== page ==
Surgery, oncology  

Accuray reports growing acceptance of CyberKnife robotic radiosurgery system

9 May 2006

Sunnyvale, Calif., USA. Accuray Incorporated has announced that spinal tumour treatments with the CyberKnife robotic radiosurgery system grew more than 75% since the introduction of the Xsight Spine Tracking System in April 2005. The company has also announced the first installations of CyberKnife in Greece and Vietnam.

The results of two clinical studies presented at the American Association of Neurosurgeons (AANS) 2006 annual meeting in April supported the clinical effectiveness of the CyberKnife System for treating tumours in the spine.

Peter C. Gerszten, M.D., associate professor of neurological surgery and radiation oncology at the University of Pittsburgh Medical Center, presented the results of an 87-patient study evaluating the clinical efficacy of single-fraction radiosurgery for the treatment of spinal metastases from lung cancer. The results demonstrated that spinal tumour patients who underwent treatment with the CyberKnife System experienced long-term tumour control, with 90% of patients experiencing long-term pain reduction.

"My experience with the CyberKnife System leaves little doubt in my mind that this system is an important treatment option for patients with spinal tumours," said Dr. Gerszten. "We have known for some time that radiosurgery is an effective treatment for intracranial tumours. We can now offer an effective radiosurgery treatment option for our patients with spinal tumours, as well."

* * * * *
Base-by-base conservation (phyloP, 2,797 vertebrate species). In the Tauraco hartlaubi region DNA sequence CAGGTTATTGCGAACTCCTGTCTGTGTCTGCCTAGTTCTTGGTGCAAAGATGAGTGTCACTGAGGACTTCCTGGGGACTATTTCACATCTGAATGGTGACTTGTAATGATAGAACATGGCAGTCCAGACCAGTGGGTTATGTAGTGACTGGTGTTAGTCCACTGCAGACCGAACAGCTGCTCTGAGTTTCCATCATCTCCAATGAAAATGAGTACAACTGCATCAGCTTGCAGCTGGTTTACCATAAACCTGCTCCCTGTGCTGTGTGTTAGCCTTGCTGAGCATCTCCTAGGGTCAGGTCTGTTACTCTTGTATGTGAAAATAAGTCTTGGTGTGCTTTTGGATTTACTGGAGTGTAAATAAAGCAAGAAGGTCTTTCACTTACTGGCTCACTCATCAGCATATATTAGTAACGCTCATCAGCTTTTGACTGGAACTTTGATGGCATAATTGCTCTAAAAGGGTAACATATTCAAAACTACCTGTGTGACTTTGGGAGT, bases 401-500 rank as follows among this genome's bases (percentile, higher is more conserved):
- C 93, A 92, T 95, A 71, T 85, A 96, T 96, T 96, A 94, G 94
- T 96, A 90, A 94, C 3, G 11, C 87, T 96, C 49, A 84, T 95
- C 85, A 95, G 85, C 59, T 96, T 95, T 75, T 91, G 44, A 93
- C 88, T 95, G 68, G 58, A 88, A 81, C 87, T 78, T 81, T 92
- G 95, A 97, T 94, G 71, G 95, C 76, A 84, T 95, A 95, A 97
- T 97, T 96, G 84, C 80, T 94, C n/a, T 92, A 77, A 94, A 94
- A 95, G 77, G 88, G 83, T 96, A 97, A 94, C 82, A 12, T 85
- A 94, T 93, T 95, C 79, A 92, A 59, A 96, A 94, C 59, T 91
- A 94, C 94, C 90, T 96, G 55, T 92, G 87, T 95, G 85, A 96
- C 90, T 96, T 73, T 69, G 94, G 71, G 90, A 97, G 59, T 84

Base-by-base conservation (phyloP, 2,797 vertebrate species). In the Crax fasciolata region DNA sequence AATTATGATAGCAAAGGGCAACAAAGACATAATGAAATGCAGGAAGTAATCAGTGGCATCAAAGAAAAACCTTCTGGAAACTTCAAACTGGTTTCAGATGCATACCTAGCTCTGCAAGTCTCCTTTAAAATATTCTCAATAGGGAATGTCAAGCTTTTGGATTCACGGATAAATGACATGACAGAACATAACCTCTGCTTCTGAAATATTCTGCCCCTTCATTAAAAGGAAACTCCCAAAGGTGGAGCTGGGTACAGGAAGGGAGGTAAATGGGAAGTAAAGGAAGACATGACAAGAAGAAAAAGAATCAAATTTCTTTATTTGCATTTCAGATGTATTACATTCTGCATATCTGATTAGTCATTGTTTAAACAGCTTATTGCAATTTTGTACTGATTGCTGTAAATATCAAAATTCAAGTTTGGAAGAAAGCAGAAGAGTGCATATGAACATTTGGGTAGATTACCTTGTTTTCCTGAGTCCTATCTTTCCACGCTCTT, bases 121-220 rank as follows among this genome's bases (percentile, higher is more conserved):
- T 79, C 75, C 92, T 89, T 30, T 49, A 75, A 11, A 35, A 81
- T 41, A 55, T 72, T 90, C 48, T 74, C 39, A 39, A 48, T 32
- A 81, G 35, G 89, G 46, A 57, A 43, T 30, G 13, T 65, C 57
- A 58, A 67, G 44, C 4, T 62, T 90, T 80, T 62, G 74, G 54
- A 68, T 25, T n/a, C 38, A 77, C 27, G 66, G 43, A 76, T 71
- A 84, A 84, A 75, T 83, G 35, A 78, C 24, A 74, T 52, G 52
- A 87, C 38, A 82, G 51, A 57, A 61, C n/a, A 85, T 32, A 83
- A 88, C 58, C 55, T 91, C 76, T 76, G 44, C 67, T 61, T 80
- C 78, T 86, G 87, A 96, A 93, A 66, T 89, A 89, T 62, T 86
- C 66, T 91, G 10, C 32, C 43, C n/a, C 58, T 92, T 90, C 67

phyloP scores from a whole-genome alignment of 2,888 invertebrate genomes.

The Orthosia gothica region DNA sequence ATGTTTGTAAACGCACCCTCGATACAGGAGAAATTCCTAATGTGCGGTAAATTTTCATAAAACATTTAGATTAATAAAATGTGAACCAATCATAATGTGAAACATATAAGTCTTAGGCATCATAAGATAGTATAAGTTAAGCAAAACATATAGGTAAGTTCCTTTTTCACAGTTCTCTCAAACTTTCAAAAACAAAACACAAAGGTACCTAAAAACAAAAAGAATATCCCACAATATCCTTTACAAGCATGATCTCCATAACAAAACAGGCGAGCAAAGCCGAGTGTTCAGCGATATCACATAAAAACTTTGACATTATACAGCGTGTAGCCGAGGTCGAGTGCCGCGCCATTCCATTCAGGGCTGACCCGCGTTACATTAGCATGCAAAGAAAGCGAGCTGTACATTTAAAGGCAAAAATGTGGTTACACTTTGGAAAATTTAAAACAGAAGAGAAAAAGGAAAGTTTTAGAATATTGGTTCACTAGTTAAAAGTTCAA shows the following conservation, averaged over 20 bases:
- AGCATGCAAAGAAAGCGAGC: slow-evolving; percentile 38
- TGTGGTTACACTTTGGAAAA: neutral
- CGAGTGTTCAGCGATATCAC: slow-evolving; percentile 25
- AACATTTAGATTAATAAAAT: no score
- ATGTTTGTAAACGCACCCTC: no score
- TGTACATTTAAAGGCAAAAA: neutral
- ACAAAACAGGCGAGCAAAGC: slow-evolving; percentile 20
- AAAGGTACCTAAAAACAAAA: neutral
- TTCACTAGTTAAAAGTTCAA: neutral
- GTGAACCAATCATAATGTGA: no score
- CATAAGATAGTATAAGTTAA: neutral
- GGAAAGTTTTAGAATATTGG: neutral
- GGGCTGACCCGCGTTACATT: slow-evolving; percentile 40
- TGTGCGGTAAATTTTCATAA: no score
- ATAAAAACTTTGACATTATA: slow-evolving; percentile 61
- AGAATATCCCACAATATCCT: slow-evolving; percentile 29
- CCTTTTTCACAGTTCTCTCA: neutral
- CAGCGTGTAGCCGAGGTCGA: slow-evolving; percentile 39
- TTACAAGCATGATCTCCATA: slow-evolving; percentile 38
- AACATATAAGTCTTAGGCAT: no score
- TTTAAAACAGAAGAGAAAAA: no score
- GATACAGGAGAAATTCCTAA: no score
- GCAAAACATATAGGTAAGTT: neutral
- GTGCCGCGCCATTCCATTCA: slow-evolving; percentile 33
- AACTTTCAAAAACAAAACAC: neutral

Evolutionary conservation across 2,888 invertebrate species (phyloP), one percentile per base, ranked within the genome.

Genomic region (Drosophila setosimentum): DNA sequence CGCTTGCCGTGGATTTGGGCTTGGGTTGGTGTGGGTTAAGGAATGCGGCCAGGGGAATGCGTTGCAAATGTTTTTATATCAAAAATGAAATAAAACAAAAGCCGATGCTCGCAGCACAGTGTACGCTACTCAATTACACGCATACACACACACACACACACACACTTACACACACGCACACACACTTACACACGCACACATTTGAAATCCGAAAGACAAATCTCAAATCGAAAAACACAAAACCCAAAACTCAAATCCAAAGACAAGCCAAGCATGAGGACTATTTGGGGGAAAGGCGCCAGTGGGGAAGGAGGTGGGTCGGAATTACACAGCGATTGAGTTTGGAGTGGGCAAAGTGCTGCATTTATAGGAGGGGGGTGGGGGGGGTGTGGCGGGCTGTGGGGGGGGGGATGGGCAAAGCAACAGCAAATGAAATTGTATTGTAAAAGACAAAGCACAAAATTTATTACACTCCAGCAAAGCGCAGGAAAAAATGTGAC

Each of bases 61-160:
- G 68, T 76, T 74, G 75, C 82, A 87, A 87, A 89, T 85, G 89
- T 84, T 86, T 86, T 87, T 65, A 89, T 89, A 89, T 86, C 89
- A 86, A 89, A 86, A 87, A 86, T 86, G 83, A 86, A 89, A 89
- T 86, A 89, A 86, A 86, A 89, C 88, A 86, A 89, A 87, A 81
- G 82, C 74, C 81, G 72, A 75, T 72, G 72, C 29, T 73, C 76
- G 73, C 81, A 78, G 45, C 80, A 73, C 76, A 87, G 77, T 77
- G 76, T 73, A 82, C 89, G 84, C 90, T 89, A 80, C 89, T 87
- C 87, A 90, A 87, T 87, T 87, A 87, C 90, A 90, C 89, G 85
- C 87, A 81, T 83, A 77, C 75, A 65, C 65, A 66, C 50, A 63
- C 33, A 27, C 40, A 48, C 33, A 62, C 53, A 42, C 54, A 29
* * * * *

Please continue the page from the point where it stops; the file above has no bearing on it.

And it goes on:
In addition, John Sinclair, M.D., division of neurosurgery, Ottawa Hospital, presented the results of a study using the CyberKnife System for the treatment of intramedullary spinal cord arteriovenous malformations (AVMs) at Stanford University. Data showed that treating patients with spinal cord AVMs using the CyberKnife System resulted in significantly reducing the size of AVMs.

"Studies such as Dr. Gerszten's and Dr. Sinclair's further confirm the effectiveness of the CyberKnife System to treat spinal tumours, providing a comfortable treatment alternative to patients while maintaining sub-millimeter accuracy," said Eric Lindquist, chief marketing officer of Accuray.

The installations in Greece and Vietnam indicate growing global acceptance of the system as an essential tool in the treatment of tumours anywhere in the body. To date, hospitals in 11 countries outside the U.S. including Germany, Italy, Japan, Korea, Malaysia, Netherlands, Singapore, Taiwan, and Turkey have installed the radiosurgery System.

Last year, the Anadolu Medical Center in Turkey installed the first CyberKnife System in Eurasia. “The addition of the CyberKnife System to Anadolu Medical Center means that for the first time ever, patients in Turkey and the surrounding region can access one of the most advanced cancer treatments available,” said Dr. Kayihan Engin, director of radiation oncology, Anadolu Medical Center. “In Turkey where lung cancer is the most common form of cancer, the CyberKnife System will play a critical role for treating patients with inoperable and complex tumours.”

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